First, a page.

Finding things to eat in Ulsan is not difficult; there are plenty of restaurants with varied cuisine and at least four major grocery stores in the area that provide many Western items. Some grocery stores even provide home delivery, but I haven’t found any websites in English to be able to successfully use this service.
Your first few trips to the grocery store will likely be overwhelming at the least, and possibly frustrating. If you have a Korean friend that is willing, take them with you on your second or third trip. Your first time through, you may want to take a peek through on your own to understand the layout and general types of products available. Then you can narrow down your questions and make your time with a local more effective. The four main stores we frequent are (click the names for links to location information):
Home Plus is the closest to us in Dong-gu, so when I’m feeling lazy, this is the place to go. (Note there are other Home Plus locations in Ulsan). There are four floors of items, everything from clothes and underwear to laundry supplies, storage containers, electronics (including large appliances) and a floor of grocery items including a lot of Tesco brand products for Western customers. I’ve found pasta, chocolate chips, powdered sugar, breakfast cereals, a reasonable cheese selection (though the other three are better), and standard proteins from frozen shrimp to fresh chicken breast and steak and pork. It is difficult to navigate the butcher counter without a local to translate the labels of the meat, so we’ve been guessing so far. That situation is similar at e-Mart, below.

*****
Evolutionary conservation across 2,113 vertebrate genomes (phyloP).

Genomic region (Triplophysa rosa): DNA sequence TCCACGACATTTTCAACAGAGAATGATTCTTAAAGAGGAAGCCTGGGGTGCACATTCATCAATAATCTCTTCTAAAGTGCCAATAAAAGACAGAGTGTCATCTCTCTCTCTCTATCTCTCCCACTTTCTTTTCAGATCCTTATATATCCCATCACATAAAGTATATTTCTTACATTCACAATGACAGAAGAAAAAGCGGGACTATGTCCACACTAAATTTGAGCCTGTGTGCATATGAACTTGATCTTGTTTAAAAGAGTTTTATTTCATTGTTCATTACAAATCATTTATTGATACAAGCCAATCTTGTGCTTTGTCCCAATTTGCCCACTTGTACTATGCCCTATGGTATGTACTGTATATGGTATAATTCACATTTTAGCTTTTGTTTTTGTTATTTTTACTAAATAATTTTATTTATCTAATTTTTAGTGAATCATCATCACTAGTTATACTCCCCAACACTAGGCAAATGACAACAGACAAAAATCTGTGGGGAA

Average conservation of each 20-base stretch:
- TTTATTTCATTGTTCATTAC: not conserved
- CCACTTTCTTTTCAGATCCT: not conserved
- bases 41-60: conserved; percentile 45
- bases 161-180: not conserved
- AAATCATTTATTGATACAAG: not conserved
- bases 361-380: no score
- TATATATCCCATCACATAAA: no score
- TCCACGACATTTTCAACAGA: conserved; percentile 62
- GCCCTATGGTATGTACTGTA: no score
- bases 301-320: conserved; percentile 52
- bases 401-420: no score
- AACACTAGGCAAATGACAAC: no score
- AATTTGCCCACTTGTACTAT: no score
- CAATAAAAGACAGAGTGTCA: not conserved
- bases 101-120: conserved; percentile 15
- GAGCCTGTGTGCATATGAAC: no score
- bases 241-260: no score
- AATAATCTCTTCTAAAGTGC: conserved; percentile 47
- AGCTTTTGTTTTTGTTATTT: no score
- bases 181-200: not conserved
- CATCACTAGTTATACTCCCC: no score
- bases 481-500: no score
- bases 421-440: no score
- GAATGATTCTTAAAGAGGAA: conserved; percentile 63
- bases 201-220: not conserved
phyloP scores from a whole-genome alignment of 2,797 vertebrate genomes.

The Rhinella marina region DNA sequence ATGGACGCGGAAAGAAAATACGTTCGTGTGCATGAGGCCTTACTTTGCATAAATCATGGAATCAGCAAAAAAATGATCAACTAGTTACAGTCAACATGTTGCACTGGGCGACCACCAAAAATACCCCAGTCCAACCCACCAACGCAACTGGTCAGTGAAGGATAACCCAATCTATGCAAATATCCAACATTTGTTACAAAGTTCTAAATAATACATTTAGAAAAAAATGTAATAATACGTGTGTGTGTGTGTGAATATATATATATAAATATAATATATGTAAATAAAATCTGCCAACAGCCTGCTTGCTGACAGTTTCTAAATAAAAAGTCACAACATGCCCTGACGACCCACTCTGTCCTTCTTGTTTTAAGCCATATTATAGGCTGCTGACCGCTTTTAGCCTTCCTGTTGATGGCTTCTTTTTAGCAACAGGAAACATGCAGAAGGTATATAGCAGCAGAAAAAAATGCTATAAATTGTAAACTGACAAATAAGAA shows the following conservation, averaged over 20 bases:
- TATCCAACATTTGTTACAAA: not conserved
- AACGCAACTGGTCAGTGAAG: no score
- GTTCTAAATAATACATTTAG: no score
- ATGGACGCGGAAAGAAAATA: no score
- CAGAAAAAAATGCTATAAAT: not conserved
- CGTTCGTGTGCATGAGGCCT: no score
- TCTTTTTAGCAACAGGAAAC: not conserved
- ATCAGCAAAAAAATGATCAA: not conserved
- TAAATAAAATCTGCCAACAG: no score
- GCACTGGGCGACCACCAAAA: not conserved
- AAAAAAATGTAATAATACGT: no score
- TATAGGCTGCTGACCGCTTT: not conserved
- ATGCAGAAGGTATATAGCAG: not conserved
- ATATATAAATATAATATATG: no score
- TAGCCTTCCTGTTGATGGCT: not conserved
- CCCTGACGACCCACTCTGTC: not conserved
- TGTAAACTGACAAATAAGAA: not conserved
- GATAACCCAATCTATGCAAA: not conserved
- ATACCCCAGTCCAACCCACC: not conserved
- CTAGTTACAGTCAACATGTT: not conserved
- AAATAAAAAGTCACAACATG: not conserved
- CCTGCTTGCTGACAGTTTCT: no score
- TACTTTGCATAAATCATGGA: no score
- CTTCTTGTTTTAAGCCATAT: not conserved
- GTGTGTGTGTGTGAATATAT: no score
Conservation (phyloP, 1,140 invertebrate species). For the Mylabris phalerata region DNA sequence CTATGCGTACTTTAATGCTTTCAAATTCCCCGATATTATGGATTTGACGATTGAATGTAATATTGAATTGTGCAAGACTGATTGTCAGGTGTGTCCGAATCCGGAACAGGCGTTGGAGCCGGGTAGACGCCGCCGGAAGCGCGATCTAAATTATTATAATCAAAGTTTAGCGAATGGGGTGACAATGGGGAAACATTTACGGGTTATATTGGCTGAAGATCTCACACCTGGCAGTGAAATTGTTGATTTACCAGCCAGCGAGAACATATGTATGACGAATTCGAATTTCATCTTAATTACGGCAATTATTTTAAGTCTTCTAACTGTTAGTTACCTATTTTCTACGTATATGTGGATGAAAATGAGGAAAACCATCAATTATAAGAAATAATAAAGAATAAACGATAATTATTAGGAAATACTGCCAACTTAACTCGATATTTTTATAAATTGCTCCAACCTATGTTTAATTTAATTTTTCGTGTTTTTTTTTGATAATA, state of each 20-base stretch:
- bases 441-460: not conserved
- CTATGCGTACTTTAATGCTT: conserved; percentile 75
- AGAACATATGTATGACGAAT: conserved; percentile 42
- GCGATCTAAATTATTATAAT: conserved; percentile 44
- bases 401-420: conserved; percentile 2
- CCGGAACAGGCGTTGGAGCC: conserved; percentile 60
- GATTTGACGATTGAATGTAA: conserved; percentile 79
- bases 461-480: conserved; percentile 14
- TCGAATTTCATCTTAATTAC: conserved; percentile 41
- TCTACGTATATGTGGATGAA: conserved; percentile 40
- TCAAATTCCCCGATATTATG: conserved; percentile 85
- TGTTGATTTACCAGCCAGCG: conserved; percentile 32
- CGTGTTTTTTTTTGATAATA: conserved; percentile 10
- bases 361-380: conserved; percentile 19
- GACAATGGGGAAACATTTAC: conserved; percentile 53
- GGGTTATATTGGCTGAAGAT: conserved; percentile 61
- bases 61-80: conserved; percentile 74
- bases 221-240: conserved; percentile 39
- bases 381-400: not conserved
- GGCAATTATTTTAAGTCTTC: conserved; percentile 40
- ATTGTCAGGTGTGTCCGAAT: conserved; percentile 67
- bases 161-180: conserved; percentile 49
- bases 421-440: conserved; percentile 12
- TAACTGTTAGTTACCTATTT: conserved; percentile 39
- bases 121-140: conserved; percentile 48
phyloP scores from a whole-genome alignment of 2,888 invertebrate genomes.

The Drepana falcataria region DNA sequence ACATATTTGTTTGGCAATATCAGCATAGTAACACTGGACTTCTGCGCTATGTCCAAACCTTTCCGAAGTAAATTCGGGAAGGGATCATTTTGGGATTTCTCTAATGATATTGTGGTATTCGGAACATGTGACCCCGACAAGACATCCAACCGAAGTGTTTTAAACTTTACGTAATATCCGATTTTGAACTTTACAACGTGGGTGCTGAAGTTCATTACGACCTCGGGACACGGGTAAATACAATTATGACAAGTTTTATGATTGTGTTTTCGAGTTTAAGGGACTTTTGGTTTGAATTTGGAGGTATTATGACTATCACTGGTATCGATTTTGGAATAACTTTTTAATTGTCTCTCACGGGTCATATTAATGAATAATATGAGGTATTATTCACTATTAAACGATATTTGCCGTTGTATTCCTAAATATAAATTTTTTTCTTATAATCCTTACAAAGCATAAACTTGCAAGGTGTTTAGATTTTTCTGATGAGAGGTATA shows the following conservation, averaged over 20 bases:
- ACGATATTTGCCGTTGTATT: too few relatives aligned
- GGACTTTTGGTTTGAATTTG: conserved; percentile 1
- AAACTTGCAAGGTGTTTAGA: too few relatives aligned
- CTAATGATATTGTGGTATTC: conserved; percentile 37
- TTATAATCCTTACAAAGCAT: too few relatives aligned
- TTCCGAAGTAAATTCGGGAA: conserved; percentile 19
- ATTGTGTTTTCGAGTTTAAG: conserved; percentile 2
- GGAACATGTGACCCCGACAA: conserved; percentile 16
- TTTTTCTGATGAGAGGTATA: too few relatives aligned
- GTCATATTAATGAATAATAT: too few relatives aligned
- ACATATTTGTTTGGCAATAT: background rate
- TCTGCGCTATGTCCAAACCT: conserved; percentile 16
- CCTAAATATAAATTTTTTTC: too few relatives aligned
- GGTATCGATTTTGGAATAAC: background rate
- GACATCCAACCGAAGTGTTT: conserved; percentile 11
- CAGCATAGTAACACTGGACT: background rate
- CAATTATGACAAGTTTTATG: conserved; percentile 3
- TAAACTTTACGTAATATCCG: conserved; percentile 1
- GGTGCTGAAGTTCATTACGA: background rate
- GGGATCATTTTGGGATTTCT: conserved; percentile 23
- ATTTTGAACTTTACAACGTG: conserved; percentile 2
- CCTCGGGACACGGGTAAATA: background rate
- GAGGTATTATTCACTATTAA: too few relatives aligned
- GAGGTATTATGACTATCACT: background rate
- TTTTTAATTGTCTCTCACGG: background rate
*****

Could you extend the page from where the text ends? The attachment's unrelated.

I like e-Mart better than Home Plus, but being in Dong-gu, it’s a bit of a drive and much less convenient when I just need a loaf of french bread for dinner or something. The produce quality and selection is a bit better, and they even have a small organic section near the cash registers on the grocery floor. They also don’t have their jingle on repeat over the PA the entire time you shop like Home Plus.
Ulsan Foreign Mart
This is about 3 blocks southeast of the Lotte Department Store. Google searches and Google maps usually don’t turn up if you try to look for it, but the address is near 106 or 108 Hwahap-ro (Nam-gu) across from the Ulsan bus station. Look for a yellow sign with red letters near a Quaker Oats logo. The Foreign Mart stocks many non-Korean Asian items, including supplies for Vietnamese, Thai, Indian and Indonesian food. There is a selection of Western products, including several types of beans, pasta, baking supplies, tortillas, and they stock other uncommon produce such as avocados, limes and shallots. (Note: I’ve yet to find a red onion here, so this is the closest you get.) It is not the largest store, and they likely don’t carry everything you’re looking for at the best price, but when you just need your comfort foods, this is the place to go. I make a trip here once a week for fresh cilantro – the only place to get it!
This place is fantastic for all of your name-brand Western needs, but the down side is buying in bulk, especially for our family of two humans. (They do have a good brand of dog food, though, if you’re searching for a place to buy that.) Some of their stock rotates, but we’ve consistently found Starbucks coffee products, American cereals like Special K and Cinnamon Toast Crunch, familiar California wines and American beers, snacks like pretzels, chips and popcorn, and frozen items including spinach ravioli, Hormel maple bacon (amazing!), mozzarella sticks, and tilapia filets. Make sure you pay the membership fee to join (30 or 40,000 won) and have cash on hand (or American Express) for check out. They have a global ATM near the service desk (conveniently located at the exit!) for your first few trips before you set up a bank account.
Restaurants I’ve tried and enjoyed so far: